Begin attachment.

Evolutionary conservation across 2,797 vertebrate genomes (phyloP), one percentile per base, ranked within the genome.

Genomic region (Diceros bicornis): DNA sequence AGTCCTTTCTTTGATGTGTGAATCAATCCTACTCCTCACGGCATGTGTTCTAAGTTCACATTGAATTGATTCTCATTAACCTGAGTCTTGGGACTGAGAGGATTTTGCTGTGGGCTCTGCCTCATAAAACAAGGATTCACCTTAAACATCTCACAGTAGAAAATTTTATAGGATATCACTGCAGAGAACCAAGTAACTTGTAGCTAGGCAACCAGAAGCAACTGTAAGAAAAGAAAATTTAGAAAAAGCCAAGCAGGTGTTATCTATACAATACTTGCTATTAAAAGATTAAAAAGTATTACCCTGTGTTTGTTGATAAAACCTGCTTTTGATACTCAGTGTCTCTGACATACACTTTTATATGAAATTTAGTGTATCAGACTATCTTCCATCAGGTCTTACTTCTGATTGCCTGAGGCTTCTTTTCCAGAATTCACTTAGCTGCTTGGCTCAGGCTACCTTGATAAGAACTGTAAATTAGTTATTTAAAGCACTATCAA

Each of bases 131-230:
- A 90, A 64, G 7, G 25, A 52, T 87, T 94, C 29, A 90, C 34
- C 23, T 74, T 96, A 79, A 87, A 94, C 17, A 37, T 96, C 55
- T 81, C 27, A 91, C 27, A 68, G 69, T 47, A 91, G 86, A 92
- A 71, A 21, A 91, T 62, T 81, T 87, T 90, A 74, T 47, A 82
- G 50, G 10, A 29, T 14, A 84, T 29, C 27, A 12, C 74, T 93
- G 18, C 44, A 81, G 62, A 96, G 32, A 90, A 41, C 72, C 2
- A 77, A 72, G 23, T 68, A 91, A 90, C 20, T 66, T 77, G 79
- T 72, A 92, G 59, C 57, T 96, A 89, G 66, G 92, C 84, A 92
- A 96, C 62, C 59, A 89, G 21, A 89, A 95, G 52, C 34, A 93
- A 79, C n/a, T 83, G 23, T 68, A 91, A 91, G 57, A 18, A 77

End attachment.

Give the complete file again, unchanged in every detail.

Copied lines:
Evolutionary conservation across 2,797 vertebrate genomes (phyloP), one percentile per base, ranked within the genome.

Genomic region (Diceros bicornis): DNA sequence AGTCCTTTCTTTGATGTGTGAATCAATCCTACTCCTCACGGCATGTGTTCTAAGTTCACATTGAATTGATTCTCATTAACCTGAGTCTTGGGACTGAGAGGATTTTGCTGTGGGCTCTGCCTCATAAAACAAGGATTCACCTTAAACATCTCACAGTAGAAAATTTTATAGGATATCACTGCAGAGAACCAAGTAACTTGTAGCTAGGCAACCAGAAGCAACTGTAAGAAAAGAAAATTTAGAAAAAGCCAAGCAGGTGTTATCTATACAATACTTGCTATTAAAAGATTAAAAAGTATTACCCTGTGTTTGTTGATAAAACCTGCTTTTGATACTCAGTGTCTCTGACATACACTTTTATATGAAATTTAGTGTATCAGACTATCTTCCATCAGGTCTTACTTCTGATTGCCTGAGGCTTCTTTTCCAGAATTCACTTAGCTGCTTGGCTCAGGCTACCTTGATAAGAACTGTAAATTAGTTATTTAAAGCACTATCAA

Each of bases 131-230:
- A 90, A 64, G 7, G 25, A 52, T 87, T 94, C 29, A 90, C 34
- C 23, T 74, T 96, A 79, A 87, A 94, C 17, A 37, T 96, C 55
- T 81, C 27, A 91, C 27, A 68, G 69, T 47, A 91, G 86, A 92
- A 71, A 21, A 91, T 62, T 81, T 87, T 90, A 74, T 47, A 82
- G 50, G 10, A 29, T 14, A 84, T 29, C 27, A 12, C 74, T 93
- G 18, C 44, A 81, G 62, A 96, G 32, A 90, A 41, C 72, C 2
- A 77, A 72, G 23, T 68, A 91, A 90, C 20, T 66, T 77, G 79
- T 72, A 92, G 59, C 57, T 96, A 89, G 66, G 92, C 84, A 92
- A 96, C 62, C 59, A 89, G 21, A 89, A 95, G 52, C 34, A 93
- A 79, C n/a, T 83, G 23, T 68, A 91, A 91, G 57, A 18, A 77